This girl is definitely khohn ban nohk and grew up without a father in a small village in Sakon Nakhon province. She just wants something better for herself and her family than what she witnessed as a child. I believe her selection of "role models" has been a very positive influence in her decision making. She has seen what others have accomplished and understands that setting goals and working to achieve them is the way forward.

It seems to me that many young Thais are now exposed to a broader spectrum of possibilities and are willing to work to improve their lot in life. Village kids are living in a much bigger world than did their parents and grandparents.

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Re: Jobs for young Thai people

Post by jai yen yen » November 19, 2019, 12:28 am

semperfiguy wrote:
November 18, 2019, 3:32 pm
jai yen yen wrote:
November 17, 2019, 11:08 pm
semperfiguy wrote:
November 17, 2019, 11:11 am
I have some uneducated relatives back in Tennessee who lost their jobs during the recession around 2007, and rather than take a new job which was outside their skillset and paying lower wages than they had before, they sat on their butts and collected food stamps and other government handouts. Most young kids have no idea what kind of career path they are best suited for, so rather than sit on their lazy butts and get into mischief that might destroy their lives while waiting for the perfect job to fall into their laps, I suggest they take a job that may be beneath their expectations just to get them in gear. You'd be surprised what doors will open once they begin to display good work habits, dedication, responsibility and honest character. Someone will take notice and they could easily work their way into the perfect job which could afford them more than they ever expected. Idle hands are the playground of the devil!!


Proverbs chapter 22, verse 13, reads, “The sluggard says, “There is a lion outside! I shall be killed in the streets!”” In chapter 26, verse 13, the sluggard again says, “There is a lion in the road! There is a lion in the streets!”​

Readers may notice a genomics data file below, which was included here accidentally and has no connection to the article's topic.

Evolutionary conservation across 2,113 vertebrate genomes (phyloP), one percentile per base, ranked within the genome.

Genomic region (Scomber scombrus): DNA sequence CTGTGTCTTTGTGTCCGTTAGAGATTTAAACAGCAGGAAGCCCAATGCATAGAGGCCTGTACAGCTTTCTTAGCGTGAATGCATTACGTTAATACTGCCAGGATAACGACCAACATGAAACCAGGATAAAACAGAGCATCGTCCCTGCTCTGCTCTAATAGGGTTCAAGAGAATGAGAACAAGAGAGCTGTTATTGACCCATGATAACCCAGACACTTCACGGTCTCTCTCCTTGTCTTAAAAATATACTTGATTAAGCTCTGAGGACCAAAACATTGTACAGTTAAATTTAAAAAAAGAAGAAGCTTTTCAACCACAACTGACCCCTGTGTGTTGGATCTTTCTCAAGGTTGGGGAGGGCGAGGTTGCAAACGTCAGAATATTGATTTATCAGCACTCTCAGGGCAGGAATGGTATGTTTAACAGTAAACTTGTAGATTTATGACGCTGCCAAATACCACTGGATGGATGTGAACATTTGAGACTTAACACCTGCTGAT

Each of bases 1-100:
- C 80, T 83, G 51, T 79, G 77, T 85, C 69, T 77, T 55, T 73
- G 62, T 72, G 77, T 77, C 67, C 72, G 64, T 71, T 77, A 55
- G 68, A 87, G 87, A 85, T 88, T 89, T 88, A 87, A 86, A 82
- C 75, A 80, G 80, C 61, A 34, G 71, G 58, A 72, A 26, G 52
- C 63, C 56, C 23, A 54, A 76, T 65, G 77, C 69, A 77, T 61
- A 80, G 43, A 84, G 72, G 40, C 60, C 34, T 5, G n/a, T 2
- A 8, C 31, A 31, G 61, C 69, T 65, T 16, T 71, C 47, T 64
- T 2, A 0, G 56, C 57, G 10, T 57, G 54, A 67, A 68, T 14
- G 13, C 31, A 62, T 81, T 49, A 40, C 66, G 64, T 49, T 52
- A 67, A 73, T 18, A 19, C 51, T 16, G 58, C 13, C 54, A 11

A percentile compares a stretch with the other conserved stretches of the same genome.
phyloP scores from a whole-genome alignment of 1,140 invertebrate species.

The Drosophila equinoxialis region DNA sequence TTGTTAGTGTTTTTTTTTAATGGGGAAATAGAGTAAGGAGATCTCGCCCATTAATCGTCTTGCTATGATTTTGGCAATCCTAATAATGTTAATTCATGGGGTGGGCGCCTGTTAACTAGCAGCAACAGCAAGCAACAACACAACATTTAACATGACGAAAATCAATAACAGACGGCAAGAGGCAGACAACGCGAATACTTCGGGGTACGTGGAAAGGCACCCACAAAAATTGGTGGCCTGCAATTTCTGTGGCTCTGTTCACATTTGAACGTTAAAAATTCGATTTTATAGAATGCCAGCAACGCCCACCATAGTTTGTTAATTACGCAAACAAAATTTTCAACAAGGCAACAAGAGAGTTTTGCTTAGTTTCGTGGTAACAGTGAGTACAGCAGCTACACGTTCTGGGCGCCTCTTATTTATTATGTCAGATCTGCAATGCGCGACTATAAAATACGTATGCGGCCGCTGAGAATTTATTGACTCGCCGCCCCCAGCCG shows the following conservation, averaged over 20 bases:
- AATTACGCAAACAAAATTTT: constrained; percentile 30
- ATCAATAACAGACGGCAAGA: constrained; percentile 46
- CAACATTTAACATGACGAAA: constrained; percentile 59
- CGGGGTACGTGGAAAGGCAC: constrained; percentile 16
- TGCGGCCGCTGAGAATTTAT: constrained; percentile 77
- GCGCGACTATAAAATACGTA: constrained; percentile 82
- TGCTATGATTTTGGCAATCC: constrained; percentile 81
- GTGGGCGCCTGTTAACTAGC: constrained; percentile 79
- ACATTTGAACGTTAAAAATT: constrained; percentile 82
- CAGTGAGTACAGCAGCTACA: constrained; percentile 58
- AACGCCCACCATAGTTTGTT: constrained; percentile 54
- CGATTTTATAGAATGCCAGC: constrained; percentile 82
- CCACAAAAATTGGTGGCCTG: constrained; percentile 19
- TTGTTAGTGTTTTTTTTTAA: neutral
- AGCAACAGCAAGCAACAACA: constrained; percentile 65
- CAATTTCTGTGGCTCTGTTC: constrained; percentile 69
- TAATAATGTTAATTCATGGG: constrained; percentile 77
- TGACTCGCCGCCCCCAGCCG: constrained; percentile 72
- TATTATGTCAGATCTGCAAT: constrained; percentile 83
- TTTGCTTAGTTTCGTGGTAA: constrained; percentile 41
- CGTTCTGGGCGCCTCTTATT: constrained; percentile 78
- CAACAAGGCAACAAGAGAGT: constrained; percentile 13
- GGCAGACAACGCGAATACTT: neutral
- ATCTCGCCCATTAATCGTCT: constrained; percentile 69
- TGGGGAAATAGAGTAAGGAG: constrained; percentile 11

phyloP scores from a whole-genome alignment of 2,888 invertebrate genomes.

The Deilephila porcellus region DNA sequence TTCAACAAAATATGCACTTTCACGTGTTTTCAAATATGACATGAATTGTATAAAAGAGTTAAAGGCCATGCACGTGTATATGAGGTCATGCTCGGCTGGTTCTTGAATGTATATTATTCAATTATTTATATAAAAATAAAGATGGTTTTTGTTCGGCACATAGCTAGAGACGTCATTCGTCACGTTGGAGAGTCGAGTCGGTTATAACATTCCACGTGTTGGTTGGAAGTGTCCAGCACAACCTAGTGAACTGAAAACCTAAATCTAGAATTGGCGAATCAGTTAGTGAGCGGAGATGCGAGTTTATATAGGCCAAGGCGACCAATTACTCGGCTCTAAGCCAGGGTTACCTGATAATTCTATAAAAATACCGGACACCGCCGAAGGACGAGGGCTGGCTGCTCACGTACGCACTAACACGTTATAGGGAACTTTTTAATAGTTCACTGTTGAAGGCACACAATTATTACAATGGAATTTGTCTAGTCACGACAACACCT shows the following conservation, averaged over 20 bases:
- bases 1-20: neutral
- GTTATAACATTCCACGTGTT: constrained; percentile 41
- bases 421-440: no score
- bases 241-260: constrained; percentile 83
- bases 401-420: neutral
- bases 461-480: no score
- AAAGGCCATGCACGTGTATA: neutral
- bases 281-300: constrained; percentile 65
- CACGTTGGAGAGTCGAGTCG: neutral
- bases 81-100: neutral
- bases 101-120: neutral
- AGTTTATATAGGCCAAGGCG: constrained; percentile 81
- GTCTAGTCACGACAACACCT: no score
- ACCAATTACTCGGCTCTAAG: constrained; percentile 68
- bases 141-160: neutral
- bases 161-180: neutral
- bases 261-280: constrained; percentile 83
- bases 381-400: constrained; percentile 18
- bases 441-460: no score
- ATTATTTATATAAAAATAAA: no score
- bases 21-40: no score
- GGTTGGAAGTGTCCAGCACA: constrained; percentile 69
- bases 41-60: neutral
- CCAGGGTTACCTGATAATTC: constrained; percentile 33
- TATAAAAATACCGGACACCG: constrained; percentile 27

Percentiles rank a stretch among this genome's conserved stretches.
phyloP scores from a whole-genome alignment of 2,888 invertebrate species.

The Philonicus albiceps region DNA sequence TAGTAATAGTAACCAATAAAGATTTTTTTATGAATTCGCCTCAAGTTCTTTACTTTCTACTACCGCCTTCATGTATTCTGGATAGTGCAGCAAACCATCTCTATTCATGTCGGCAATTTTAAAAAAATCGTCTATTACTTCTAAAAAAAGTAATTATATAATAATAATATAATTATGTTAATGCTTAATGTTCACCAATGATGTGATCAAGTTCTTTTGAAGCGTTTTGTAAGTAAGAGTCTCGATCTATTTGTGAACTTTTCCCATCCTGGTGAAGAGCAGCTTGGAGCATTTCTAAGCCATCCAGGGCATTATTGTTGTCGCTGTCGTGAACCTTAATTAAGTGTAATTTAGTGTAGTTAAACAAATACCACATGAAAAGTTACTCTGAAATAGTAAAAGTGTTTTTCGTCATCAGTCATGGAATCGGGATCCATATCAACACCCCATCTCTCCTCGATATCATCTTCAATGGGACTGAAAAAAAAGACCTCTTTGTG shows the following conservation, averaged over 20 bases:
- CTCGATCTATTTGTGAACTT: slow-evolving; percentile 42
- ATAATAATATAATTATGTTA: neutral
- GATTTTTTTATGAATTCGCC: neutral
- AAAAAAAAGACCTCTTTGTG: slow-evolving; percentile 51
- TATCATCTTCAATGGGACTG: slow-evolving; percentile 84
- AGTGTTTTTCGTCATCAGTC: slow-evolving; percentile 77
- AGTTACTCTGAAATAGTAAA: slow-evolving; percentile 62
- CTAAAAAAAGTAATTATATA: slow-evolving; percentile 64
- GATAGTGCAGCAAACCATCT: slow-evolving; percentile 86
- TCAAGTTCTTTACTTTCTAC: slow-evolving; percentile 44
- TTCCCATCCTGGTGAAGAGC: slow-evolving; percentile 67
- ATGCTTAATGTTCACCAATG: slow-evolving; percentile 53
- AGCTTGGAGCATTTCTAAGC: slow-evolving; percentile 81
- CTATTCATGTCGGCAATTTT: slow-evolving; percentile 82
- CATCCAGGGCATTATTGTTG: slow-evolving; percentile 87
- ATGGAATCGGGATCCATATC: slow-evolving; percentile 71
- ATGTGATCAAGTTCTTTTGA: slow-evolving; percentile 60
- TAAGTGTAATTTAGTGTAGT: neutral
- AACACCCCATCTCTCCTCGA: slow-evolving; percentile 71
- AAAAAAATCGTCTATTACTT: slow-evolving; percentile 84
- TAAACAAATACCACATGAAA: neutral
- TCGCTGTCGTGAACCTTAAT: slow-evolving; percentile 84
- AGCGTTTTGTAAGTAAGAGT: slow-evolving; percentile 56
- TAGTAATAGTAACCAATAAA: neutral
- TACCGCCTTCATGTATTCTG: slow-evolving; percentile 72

This suggests that that a sluggard person will do anything possible to make excuses for not going to work.
I agree 100%, the problem is this 19 year old boy has no drive. He did not want to come to live with us in Canada 10 years ago so we put him in a very good private school with the understanding he would learn English so that if he decided to move to Canada he would have a good start. Of course he didn't so now if he did move over here it would be a long time going back to school, learning a trade and then finally finding a job to support himself. I envision a very long time having this kid hanging around our house. Of course his mom is upset and wants to bring him here and hold his hand some more which is exactly what he does not need. I want to thank all of you for your thoughts and comments and I think the best solution is a trade school than cut off his free income to force him to get motivated. Hopefully I don't end up divorced over this. LOL.

Jai Yen Yen, sounds like you are in Canada and getting ready to send money back to Thailand to help this young man through trade school.

While living in America my former Thai wife convinced me to send money to Thailand to send her daughter to a two-year trade school. I insisted on some accountability in the form of copies of report cards or tuition receipts, but the wife got upset that I wouldn’t trust her daughter with the funds, so I gave in and sent the money each quarter anyway. When graduation time came I asked for a copy of her degree or certificate, and in the end we discovered that she never attended school at all but gave the money to her uncle with whom she was living at the time and he spent it all. I learned a huge lesson the hard way from that experience.